- If done on a vein, a health care professional will take a sample, using a small needle. After the needle is inserted, a small amount of blood will be collected into a test tube or vial.
- A fingertip blood test is done by pricking your child’s fingertip.
- Heel stick tests are used for newborn screenings, a test given shortly after birth to almost every baby born in the United States. Newborn screenings are used to help diagnose a variety of serious health conditions. During a heel stick test, a health care provider will clean your baby’s heel with alcohol and poke the heel with a small needle.
During a blood test, encourage your child to look at you, rather than at the person drawing the blood. You should also provide physical comfort and distraction.
Urine tests are done to check for different diseases and for infections of the urinary tract. During a urine test, your child will need to provide a urine sample in a special cup. Unless your child has an infection or a rash, a urine test is not painful. But it can be stressful. The following tips may help.
- Talk to your child’s provider to find out if a “clean catch” method will be needed. For a clean catch urine sample, your child will need to:
- Clean their genital area with a cleansing pad
- Start to urinate into the toilet
- Move the collection container under the urine stream
- Collect at least an ounce or two of urine into the container, which should have markings to indicate the amounts
- Finish urinating into the toilet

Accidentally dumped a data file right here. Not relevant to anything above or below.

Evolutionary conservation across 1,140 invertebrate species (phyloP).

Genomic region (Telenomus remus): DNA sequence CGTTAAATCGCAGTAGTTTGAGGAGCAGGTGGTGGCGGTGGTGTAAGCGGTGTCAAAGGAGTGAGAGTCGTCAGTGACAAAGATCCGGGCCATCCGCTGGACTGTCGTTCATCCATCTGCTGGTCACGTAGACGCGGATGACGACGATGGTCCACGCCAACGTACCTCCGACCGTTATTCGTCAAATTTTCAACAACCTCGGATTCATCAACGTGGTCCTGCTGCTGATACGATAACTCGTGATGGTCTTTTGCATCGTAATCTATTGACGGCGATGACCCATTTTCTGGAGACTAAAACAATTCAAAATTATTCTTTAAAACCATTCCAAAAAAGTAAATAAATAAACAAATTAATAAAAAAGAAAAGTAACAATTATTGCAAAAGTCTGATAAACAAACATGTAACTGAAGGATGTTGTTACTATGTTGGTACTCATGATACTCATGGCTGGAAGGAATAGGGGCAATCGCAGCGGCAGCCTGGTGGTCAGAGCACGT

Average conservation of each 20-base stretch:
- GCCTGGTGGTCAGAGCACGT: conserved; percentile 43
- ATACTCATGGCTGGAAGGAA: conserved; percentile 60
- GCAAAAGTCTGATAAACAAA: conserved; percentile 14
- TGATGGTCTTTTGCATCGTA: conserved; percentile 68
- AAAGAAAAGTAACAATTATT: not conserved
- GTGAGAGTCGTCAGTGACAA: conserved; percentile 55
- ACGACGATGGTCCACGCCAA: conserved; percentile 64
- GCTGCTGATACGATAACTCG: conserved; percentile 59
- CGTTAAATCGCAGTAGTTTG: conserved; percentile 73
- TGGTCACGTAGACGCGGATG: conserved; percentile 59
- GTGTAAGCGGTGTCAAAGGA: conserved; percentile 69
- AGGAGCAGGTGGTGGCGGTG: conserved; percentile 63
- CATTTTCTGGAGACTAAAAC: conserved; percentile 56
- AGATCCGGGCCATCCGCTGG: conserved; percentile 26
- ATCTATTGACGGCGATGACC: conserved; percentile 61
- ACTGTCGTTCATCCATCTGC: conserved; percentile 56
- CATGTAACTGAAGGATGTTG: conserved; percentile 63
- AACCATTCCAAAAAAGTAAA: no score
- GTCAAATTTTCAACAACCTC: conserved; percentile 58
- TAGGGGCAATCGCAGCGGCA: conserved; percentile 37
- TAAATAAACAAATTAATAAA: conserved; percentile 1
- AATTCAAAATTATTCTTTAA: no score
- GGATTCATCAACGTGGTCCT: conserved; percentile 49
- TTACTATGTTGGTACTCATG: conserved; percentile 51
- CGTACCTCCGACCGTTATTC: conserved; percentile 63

Swab tests help diagnose different types of respiratory infections. During a swab test, a health care provider will:
- Gently insert a cotton-tipped swab inside your child’s nostril. For some swab tests, a provider may need to insert the swab deeper, until the reaches the uppermost part of the nose and throat, known as the nasopharynx.
- Rotate the swab and leave it in place for 10-15 seconds.
- Remove the swab and insert into the other nostril.
- Swab the second nostril using the same technique.
Swab tests may tickle the throat or cause your child to cough. A swab of the nasopharynx may be uncomfortable and cause a gag reflex when the swab touches the throat. Let your child know beforehand that gagging may happen, but it will be over quickly. It may also help to tell your child that the swab is similar to the cotton swabs you have at home.
Throat cultures are done to check for bacterial infections of the throat, including strep throat. During a throat culture:
- Your child will be asked to tilt their head back and open their mouth as wide as possible.
- Your child’s provider will use a tongue depressor to hold down your child’s tongue.
- The provider will use a special swab to take a sample from the back of the throat and tonsils.
A throat swab isn’t painful, but like some swab tests, it can cause gagging. Let your child know what to expect and that any discomfort shouldn’t last very long.
Is there anything else I should know about preparing my child for a lab test?
If you have questions or concerns about testing or if your child has special needs, talk to your child’s health care provider. You can work together to discuss the best way to prepare and comfort your child throughout the testing process.
Courtesy of MedlinePlus from the National Library of Medicine.